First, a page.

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Justice News

Department of Justice
U.S. Attorney’s Office
District of Idaho

Tuesday, February 2, 2016

Idaho Residents are Targets of Telephone Scammers

Callers Threaten with Federal Arrest Warrant

BOISE – The United States Attorney’s Office and the United States Marshals Service are advising Idaho residents to be aware of telephone calls threatening individuals of a pending arrest warrant.  During the call, unsuspecting citizens are given the choice to avoid a federal arrest warrant by paying a fine to settle out of court.  The individual may be instructed to wire money.  The caller may provide a false case number.  Because the telephone calls are continuing to occur, the United States Attorney wants the public to be aware of these scam calls.  Officers do not notify people of arrest warrants by phone.  A valid arrest warrant would be served in person by a Deputy U.S. Marshal or other law enforcement officer.  Persons receiving such a telephone call are cautioned not to provide any information and to notify the U.S. Marshals Service immediately. 

It was recently reported that an Idaho resident received a phone call from a person claiming that the U.S. Attorney for the District of Idaho had issued a federal warrant for the citizen’s arrest.  The call came from someone who identified herself as “Leslie” and claimed to be an investigator with the “Tate Law Firm” in Texas.  Leslie told the citizen that she could pay $2,700 to have the arrest warrant cancelled.  When the citizen did not agree, “Leslie” transferred her to someone who posed as a lawyer and tried to convince the citizen to pay the $2,700 amount.  When the citizen still would not agree, the lawyer transferred her back to “Leslie” who offered to resolve the matter for approximately $1,500.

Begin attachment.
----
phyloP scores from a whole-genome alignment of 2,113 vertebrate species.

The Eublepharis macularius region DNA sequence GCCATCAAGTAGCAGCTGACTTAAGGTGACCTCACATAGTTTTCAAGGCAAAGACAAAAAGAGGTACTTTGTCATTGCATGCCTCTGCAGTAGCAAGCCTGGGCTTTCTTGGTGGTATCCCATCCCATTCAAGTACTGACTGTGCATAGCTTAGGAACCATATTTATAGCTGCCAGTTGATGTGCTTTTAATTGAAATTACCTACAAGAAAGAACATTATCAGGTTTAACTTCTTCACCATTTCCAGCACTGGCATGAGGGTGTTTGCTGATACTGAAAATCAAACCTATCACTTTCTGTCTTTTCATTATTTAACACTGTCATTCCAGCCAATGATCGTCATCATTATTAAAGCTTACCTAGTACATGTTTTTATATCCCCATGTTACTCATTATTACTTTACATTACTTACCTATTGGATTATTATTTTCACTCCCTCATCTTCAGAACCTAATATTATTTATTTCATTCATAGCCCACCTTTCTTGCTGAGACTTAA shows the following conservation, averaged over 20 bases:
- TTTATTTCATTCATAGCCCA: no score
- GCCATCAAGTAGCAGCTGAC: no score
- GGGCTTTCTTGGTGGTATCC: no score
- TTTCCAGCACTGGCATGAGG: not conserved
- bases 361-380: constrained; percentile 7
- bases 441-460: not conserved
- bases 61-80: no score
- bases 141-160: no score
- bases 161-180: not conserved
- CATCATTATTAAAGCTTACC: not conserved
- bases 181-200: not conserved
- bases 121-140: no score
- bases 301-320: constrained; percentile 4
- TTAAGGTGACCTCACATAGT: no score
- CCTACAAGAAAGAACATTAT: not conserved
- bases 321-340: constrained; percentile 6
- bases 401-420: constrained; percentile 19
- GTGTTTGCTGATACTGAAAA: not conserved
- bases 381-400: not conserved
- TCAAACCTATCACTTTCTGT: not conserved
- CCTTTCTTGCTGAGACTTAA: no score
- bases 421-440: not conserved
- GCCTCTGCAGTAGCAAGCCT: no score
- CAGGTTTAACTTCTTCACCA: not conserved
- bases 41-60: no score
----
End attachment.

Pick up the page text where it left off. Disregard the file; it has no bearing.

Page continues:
“I urge everyone who receives this type of phone call to be very skeptical,” said Brian T. Underwood, United States Marshal for the District of Idaho.  “Those who receive similar calls should contact the local U.S. Marshal’s office to verify, as this is not a typical way or resolving warrant related matters.”        

It is a crime for an individual to falsely represent himself or herself as a federal official or Deputy United States Marshal.  Accordingly, this scam and any similar fraudulent conduct will be investigated by the U.S. Marshals Service, in partnership with the FBI. 


Updated February 4, 2016